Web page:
Agency Initiatives Involving Persons with Disabilities

As part of its celebration of National Disability Awareness Month this past October, the Office of Civil Rights brought together representatives from several relevant USIA Bureaus to discuss Agency efforts to accommodate persons with disabilities. The panel, entitled "Agency Initiatives Involving Persons with Disabilities," consisted of Carol Weiss, Program Director of USIA's Advisory Referral and Counseling Service (ARCS); Reginald Berry, architect and project manager of USIA's Office of Overseas Design and Technical Assistance; Bruce Boyd, Personnel Policy Officer at the International Broadcasting Bureau (IBB); David Levin, E Bureau Senior Program Officer; and Delia Johnson, Deputy Director of the Office of Civil Rights. The panel marked the first time such a diverse group of Agency personnel came together in a public forum to discuss Agency disability initiatives. What follows are a few highlights from this groundbreaking discussion:

--Role of the Office of Civil Rights: Delia Johnson, Deputy Director of the Office of Civil Rights and the Disability Manager for the Agency, identified herself as the official who is required to review and clear all requests for disability retirement and for reasonable accommodation based on medical disability made by Agency employees or applicants for employment. After pointing out that, legally, a person is considered to have a disability if (1) he or she has a physical or mental impairment that substantially limits one or more major life activities; (2) has a record of such an impairment; or (3) is regarded as having such an impairment, Ms. Johnson went on to clarify what the term "reasonable" means in the context of "reasonable accommodation." According to the relevant court ruling (Bryant v. Better Business Bureau of Mayland, 923 F. Supp. 720, 5 AD Cases 625, 634-35 [D. Md. 1996]), in determining whether an accommodation is "reasonable," the employer must ask whether the accommodation "(1) would be ‘effective,' i.e., would address the job-related difficulties presented by the employee's disability . . . and (2) would allow the employee to attain an ‘equal' level of achievement, opportunity and participation that a non- disabled individual in the same position would be able to achieve."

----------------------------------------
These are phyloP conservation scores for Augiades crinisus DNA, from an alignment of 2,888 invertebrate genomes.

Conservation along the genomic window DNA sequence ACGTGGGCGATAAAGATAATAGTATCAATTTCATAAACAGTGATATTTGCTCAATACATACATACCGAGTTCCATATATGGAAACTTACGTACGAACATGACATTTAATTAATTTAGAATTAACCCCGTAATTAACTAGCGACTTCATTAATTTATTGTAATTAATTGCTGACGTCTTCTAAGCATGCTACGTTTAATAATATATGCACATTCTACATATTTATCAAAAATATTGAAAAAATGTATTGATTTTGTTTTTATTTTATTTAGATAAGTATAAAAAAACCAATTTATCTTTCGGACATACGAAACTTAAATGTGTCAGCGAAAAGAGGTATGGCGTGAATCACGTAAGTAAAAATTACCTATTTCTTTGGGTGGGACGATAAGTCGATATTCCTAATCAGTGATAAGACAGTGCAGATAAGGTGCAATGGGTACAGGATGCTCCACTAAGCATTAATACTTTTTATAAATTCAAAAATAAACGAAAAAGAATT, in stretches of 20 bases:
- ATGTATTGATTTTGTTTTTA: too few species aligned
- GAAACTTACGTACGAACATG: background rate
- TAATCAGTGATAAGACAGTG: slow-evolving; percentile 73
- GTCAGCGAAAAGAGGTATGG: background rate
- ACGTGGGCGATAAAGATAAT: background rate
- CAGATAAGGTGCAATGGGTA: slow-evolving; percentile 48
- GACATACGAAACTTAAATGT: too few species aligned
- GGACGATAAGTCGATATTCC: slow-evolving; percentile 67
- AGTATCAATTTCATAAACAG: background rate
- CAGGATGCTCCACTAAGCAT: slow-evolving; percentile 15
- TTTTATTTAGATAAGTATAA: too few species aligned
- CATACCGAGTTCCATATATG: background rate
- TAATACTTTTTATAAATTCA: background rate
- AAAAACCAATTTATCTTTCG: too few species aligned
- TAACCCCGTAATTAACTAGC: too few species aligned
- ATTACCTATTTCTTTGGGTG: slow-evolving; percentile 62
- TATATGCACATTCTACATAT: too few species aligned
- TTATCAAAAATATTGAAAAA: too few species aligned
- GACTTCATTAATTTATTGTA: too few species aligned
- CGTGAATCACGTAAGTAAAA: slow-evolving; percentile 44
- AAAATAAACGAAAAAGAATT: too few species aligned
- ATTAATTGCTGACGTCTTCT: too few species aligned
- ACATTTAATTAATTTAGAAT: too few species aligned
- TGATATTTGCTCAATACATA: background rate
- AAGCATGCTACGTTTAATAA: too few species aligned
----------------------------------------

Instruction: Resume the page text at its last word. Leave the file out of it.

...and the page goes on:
--E Bureau Efforts: David Levin, who chairs the E Bureau's Diversity Working Group and coordinates USIA's activities for and about people with disabilities, discussed the E Bureau's various efforts to increase the number of disabled participants in the Bureau's exchange programs and activities. One key effort is the Bureau's sponsorship of the National Clearinghouse on Disability and Exchange-- a USIA-funded, collaborative effort between Mobility International USA, USIA and 15 international education exchange and disability-related organizations. The Clearinghouse aims to educate people with disabilities and disability-related organizations about international exchange opportunities and the importance of participating in them, to increase the number of people with disabilities participating in educational exchange, and to assist international educational organizations in making their existing programs more inclusive. The National Clearinghouse on Disability and Exchange, now on the Worldwide Web, can be accessed at, or by e-mail at